When you have created your own company from scratch, built off nothing but your ideas and your determination to succeed, the idea of delegation can seem like a scary word. When you begin in business, almost everything is about you and how well you can do it. It’s your vision, your plans, and your way of figuring out what your next steps are.
If you are very lucky, then the growth of your business will be rather straightforward. You’ll make more money, satisfy more orders, increase your reputation and everything will rather bloom from there. Business, when it’s done right, doesn’t have to be complicated.
When you get over the initial problems of establishing a business, it can feel like you have got smooth sailing from this point on. You’ve cruised past the choppy waters of investment hurdles and now you’re into your second or third year. You know what you’re doing, your business is ripe for expansion, you’ve even been able to take on staff… ah, that’s where the problem hits isn’t it?
You have been there since your business was nothing but an idea you had and wondered if you could do something with it. Now, you have staff, people who have their own visions for the future. You have to share everything you have built up and – well, it can be tough to let go.
What’s The Alternative?
Say that you point-blank refuse to listen to the points below and think that you can manage just fine without having to delegate to staff. You might think that you can be the spider at the centre of the web and everyone can do a little bit, but you’re always going to be there with overall control. You don’t have to relinquish anything; you can do it all.
That, of course, is what it will come down to: you’ll try to do it all. You’ll try to be everything to your business as even if you have the staff, without learning to delegate, you won’t properly feel that you can trust them. So you’ll find yourself overly involved in customer complaints, trying to run your own SEO campaign, worrying about how nutritious the office snacks are…
No one can be everything to their business. There isn’t an alternative; you have to learn to delegate, or your business will die. It’s that simple.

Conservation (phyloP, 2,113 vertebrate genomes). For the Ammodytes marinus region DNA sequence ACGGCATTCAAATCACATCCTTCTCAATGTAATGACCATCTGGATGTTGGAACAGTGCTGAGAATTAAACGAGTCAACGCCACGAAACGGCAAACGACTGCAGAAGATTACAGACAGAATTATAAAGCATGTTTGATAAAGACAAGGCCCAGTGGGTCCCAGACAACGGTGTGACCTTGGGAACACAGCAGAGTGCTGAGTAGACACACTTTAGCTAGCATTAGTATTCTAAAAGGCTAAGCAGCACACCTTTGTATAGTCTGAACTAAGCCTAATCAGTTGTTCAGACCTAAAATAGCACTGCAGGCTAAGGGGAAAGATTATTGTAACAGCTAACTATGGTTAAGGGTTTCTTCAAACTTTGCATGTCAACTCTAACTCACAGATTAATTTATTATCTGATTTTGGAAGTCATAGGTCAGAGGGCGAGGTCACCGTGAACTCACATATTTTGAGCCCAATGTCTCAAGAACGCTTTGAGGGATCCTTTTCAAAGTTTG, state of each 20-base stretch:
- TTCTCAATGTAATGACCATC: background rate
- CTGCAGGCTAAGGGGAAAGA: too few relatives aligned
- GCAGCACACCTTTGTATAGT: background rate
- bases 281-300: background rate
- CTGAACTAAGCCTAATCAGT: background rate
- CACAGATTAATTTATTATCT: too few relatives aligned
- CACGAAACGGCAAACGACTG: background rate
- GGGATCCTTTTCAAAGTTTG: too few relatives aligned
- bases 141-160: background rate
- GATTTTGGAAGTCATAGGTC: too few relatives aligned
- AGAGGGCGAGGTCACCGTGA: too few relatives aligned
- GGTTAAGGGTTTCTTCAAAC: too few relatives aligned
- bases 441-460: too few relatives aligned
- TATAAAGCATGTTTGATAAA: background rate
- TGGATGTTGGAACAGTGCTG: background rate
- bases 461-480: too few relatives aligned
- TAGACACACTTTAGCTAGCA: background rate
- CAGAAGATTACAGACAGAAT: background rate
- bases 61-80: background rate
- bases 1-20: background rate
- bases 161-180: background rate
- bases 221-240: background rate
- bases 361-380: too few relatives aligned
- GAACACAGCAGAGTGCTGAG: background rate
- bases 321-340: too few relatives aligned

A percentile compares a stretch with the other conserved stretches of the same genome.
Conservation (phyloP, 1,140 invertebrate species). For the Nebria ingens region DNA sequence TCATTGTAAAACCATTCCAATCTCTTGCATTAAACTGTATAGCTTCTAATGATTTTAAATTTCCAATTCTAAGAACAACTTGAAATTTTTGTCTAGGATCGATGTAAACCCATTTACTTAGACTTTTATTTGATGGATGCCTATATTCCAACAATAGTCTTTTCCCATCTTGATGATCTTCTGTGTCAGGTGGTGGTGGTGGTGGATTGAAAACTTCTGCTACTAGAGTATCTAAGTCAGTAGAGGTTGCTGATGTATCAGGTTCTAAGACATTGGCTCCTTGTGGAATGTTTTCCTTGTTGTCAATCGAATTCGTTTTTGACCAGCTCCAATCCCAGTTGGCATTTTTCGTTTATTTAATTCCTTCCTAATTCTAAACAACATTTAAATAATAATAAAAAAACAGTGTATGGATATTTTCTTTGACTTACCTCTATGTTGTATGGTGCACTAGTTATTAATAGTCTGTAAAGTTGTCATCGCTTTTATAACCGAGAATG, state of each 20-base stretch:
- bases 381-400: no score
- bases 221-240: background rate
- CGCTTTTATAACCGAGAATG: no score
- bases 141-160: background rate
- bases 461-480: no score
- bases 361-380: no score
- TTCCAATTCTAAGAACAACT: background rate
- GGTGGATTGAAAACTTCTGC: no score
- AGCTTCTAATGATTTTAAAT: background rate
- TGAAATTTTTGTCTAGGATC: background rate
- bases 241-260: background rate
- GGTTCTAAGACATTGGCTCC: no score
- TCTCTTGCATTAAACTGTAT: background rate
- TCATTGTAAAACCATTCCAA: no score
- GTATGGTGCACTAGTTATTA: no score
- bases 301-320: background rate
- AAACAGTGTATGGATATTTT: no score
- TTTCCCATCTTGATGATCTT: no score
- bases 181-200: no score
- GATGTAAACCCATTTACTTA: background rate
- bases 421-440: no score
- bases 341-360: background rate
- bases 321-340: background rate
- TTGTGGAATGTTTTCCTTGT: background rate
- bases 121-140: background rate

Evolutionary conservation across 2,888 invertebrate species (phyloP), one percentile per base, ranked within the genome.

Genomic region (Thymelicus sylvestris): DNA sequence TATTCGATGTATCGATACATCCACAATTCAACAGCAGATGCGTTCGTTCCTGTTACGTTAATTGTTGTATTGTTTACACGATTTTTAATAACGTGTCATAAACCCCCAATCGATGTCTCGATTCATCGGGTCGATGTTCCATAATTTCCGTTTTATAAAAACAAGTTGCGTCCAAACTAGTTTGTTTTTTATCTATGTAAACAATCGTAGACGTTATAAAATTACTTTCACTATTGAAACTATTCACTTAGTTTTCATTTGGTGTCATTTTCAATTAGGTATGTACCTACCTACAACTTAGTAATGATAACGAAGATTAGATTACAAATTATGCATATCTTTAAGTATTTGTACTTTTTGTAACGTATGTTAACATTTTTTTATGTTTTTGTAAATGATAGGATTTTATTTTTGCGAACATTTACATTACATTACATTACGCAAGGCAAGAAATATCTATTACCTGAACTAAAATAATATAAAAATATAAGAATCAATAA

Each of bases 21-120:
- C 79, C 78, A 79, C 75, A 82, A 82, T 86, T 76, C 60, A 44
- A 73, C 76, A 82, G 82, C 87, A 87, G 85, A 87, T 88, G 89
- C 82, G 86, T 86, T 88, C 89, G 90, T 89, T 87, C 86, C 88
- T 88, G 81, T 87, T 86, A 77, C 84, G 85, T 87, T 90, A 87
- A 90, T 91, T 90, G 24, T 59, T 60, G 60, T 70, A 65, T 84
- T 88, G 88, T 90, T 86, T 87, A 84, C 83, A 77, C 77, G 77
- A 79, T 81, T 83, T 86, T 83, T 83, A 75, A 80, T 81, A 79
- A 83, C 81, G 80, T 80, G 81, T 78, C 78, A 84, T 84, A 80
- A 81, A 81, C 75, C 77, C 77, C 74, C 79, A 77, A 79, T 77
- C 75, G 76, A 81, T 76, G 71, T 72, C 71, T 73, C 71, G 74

So How Do You Learn To Delegate?
1) Take It Slowly
Don’t expect that you will suddenly wake up one morning and feel comfortable handing over control to a member of staff on huge issues. You still retain your business acumen and you’ve still got plenty to contribute here, so there’s no need to deliberately sideline yourself.
Just start gently, with small tasks and decisions. Ask for someone’s input and (providing they are not absolutely and obviously incorrect), follow their advice rather than looking for your own solutions. You will soon see that the business doesn’t crumble because you have let others use their initiative, rather than solely relying on your own. The more successes that happen as a result of your delegation, the more you will be emboldened to continue to delegate.
2) Have Red Lines
If you have struggled to delegate in the past, even by taking it slowly, it’s unlikely you’re going to be able to totally overrule your gut instinct to protect. So you need to channel it, by giving yourself a set of “red lines” that you will never delegate tasks from unless you feel completely comfortable to do it.
You could grant yourself the full final control of hiring decisions or the focus of your SEO strategy; you can be as involved as you want, providing there are some areas where you cede control and decision-making powers to another person. With any luck, you’ll feel more reassured when you know there are some areas that will continue to fall inside your control.
3) Tell Your Staff
You don’t have to be infallible with your staff; you can tell the most senior that you are having issues delegating and that they should be aware of that. Not only does this ease the burden of worry from being yours alone, but they might have intelligent suggestions related directly to your business that could really help you. You never know – it might be delegation itself that gives you the answer when wondering how to delegate.